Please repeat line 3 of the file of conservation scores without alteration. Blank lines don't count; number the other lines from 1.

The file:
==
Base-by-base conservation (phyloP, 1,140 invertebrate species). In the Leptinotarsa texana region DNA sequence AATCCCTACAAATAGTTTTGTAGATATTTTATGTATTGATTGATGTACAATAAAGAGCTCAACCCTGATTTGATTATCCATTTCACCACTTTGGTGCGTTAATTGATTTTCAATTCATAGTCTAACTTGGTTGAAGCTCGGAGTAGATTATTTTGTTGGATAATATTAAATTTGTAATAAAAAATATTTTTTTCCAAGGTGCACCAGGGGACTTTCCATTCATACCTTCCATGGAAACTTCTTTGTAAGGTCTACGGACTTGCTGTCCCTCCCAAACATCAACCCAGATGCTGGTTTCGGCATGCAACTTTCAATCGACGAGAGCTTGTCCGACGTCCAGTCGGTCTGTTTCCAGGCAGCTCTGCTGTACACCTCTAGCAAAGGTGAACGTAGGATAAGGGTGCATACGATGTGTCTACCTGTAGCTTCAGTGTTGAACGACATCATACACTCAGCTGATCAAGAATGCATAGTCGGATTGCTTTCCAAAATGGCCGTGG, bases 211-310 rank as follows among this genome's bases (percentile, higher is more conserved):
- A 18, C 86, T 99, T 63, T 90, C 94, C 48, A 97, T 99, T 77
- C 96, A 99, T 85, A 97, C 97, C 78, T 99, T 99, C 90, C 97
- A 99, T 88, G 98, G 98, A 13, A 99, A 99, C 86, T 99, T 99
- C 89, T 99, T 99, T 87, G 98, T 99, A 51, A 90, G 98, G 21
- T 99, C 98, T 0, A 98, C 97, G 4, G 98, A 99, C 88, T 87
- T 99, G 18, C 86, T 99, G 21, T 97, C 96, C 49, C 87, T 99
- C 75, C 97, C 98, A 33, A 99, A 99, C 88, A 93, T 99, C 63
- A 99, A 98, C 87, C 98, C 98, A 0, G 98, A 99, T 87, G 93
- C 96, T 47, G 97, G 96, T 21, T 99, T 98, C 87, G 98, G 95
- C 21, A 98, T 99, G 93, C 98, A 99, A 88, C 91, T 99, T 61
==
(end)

- C 96, A 99, T 85, A 97, C 97, C 78, T 99, T 99, C 90, C 97